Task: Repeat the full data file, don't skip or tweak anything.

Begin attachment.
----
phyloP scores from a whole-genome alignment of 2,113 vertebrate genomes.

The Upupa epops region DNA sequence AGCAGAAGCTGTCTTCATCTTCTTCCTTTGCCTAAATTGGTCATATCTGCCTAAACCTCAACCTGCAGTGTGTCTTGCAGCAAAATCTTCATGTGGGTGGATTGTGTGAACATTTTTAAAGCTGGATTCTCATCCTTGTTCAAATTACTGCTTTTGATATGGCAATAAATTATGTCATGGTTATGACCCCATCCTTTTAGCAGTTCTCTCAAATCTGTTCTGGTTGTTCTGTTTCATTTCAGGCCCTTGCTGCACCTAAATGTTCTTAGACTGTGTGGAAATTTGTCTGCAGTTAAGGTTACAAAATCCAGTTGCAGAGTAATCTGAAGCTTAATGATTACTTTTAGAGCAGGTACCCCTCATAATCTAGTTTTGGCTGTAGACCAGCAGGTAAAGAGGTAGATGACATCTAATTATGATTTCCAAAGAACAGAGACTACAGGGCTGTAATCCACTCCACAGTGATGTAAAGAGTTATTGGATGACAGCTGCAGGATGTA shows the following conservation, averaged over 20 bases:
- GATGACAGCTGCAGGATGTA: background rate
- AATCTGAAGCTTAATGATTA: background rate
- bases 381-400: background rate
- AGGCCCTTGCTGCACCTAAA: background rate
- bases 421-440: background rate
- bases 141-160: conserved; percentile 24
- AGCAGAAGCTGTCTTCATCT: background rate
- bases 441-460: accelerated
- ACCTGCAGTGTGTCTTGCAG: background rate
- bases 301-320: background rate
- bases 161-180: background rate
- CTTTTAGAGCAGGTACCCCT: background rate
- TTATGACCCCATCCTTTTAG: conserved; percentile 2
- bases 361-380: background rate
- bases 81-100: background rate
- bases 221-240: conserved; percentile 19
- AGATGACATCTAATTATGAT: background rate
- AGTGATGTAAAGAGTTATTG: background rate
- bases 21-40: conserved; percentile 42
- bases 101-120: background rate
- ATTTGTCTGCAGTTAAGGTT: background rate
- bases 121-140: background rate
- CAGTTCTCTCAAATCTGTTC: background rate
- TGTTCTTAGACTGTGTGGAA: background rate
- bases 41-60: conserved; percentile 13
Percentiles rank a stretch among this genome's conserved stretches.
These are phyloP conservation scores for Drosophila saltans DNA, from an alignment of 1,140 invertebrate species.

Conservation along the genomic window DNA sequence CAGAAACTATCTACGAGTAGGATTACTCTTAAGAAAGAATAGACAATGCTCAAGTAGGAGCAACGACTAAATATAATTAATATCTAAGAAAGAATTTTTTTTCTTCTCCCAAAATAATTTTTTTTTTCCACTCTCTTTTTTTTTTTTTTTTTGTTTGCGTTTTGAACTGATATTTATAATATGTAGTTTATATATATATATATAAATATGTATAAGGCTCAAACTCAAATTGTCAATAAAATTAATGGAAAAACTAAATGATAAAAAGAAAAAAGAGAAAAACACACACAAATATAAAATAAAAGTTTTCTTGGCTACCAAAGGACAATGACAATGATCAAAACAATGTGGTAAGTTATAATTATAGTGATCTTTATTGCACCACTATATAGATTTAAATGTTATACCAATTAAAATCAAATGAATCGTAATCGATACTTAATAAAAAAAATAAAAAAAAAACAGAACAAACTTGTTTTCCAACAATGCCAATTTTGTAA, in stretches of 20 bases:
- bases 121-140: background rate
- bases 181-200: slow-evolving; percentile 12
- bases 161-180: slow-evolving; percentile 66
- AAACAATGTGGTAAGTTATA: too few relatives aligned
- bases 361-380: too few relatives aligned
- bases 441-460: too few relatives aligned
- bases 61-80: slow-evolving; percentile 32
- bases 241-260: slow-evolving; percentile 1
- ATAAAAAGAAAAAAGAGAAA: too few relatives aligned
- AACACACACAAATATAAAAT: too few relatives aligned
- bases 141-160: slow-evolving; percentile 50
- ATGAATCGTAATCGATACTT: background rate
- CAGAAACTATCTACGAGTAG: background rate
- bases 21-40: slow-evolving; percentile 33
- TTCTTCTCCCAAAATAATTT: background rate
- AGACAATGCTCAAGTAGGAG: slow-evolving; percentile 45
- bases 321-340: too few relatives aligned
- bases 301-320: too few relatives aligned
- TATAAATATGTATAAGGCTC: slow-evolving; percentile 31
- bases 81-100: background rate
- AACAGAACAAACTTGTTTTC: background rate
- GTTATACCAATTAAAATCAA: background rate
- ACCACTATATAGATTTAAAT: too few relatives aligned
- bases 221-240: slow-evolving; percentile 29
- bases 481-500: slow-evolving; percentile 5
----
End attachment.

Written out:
phyloP scores from a whole-genome alignment of 2,113 vertebrate genomes.

The Upupa epops region DNA sequence AGCAGAAGCTGTCTTCATCTTCTTCCTTTGCCTAAATTGGTCATATCTGCCTAAACCTCAACCTGCAGTGTGTCTTGCAGCAAAATCTTCATGTGGGTGGATTGTGTGAACATTTTTAAAGCTGGATTCTCATCCTTGTTCAAATTACTGCTTTTGATATGGCAATAAATTATGTCATGGTTATGACCCCATCCTTTTAGCAGTTCTCTCAAATCTGTTCTGGTTGTTCTGTTTCATTTCAGGCCCTTGCTGCACCTAAATGTTCTTAGACTGTGTGGAAATTTGTCTGCAGTTAAGGTTACAAAATCCAGTTGCAGAGTAATCTGAAGCTTAATGATTACTTTTAGAGCAGGTACCCCTCATAATCTAGTTTTGGCTGTAGACCAGCAGGTAAAGAGGTAGATGACATCTAATTATGATTTCCAAAGAACAGAGACTACAGGGCTGTAATCCACTCCACAGTGATGTAAAGAGTTATTGGATGACAGCTGCAGGATGTA shows the following conservation, averaged over 20 bases:
- GATGACAGCTGCAGGATGTA: background rate
- AATCTGAAGCTTAATGATTA: background rate
- bases 381-400: background rate
- AGGCCCTTGCTGCACCTAAA: background rate
- bases 421-440: background rate
- bases 141-160: conserved; percentile 24
- AGCAGAAGCTGTCTTCATCT: background rate
- bases 441-460: accelerated
- ACCTGCAGTGTGTCTTGCAG: background rate
- bases 301-320: background rate
- bases 161-180: background rate
- CTTTTAGAGCAGGTACCCCT: background rate
- TTATGACCCCATCCTTTTAG: conserved; percentile 2
- bases 361-380: background rate
- bases 81-100: background rate
- bases 221-240: conserved; percentile 19
- AGATGACATCTAATTATGAT: background rate
- AGTGATGTAAAGAGTTATTG: background rate
- bases 21-40: conserved; percentile 42
- bases 101-120: background rate
- ATTTGTCTGCAGTTAAGGTT: background rate
- bases 121-140: background rate
- CAGTTCTCTCAAATCTGTTC: background rate
- TGTTCTTAGACTGTGTGGAA: background rate
- bases 41-60: conserved; percentile 13
Percentiles rank a stretch among this genome's conserved stretches.
These are phyloP conservation scores for Drosophila saltans DNA, from an alignment of 1,140 invertebrate species.

Conservation along the genomic window DNA sequence CAGAAACTATCTACGAGTAGGATTACTCTTAAGAAAGAATAGACAATGCTCAAGTAGGAGCAACGACTAAATATAATTAATATCTAAGAAAGAATTTTTTTTCTTCTCCCAAAATAATTTTTTTTTTCCACTCTCTTTTTTTTTTTTTTTTTGTTTGCGTTTTGAACTGATATTTATAATATGTAGTTTATATATATATATATAAATATGTATAAGGCTCAAACTCAAATTGTCAATAAAATTAATGGAAAAACTAAATGATAAAAAGAAAAAAGAGAAAAACACACACAAATATAAAATAAAAGTTTTCTTGGCTACCAAAGGACAATGACAATGATCAAAACAATGTGGTAAGTTATAATTATAGTGATCTTTATTGCACCACTATATAGATTTAAATGTTATACCAATTAAAATCAAATGAATCGTAATCGATACTTAATAAAAAAAATAAAAAAAAAACAGAACAAACTTGTTTTCCAACAATGCCAATTTTGTAA, in stretches of 20 bases:
- bases 121-140: background rate
- bases 181-200: slow-evolving; percentile 12
- bases 161-180: slow-evolving; percentile 66
- AAACAATGTGGTAAGTTATA: too few relatives aligned
- bases 361-380: too few relatives aligned
- bases 441-460: too few relatives aligned
- bases 61-80: slow-evolving; percentile 32
- bases 241-260: slow-evolving; percentile 1
- ATAAAAAGAAAAAAGAGAAA: too few relatives aligned
- AACACACACAAATATAAAAT: too few relatives aligned
- bases 141-160: slow-evolving; percentile 50
- ATGAATCGTAATCGATACTT: background rate
- CAGAAACTATCTACGAGTAG: background rate
- bases 21-40: slow-evolving; percentile 33
- TTCTTCTCCCAAAATAATTT: background rate
- AGACAATGCTCAAGTAGGAG: slow-evolving; percentile 45
- bases 321-340: too few relatives aligned
- bases 301-320: too few relatives aligned
- TATAAATATGTATAAGGCTC: slow-evolving; percentile 31
- bases 81-100: background rate
- AACAGAACAAACTTGTTTTC: background rate
- GTTATACCAATTAAAATCAA: background rate
- ACCACTATATAGATTTAAAT: too few relatives aligned
- bases 221-240: slow-evolving; percentile 29
- bases 481-500: slow-evolving; percentile 5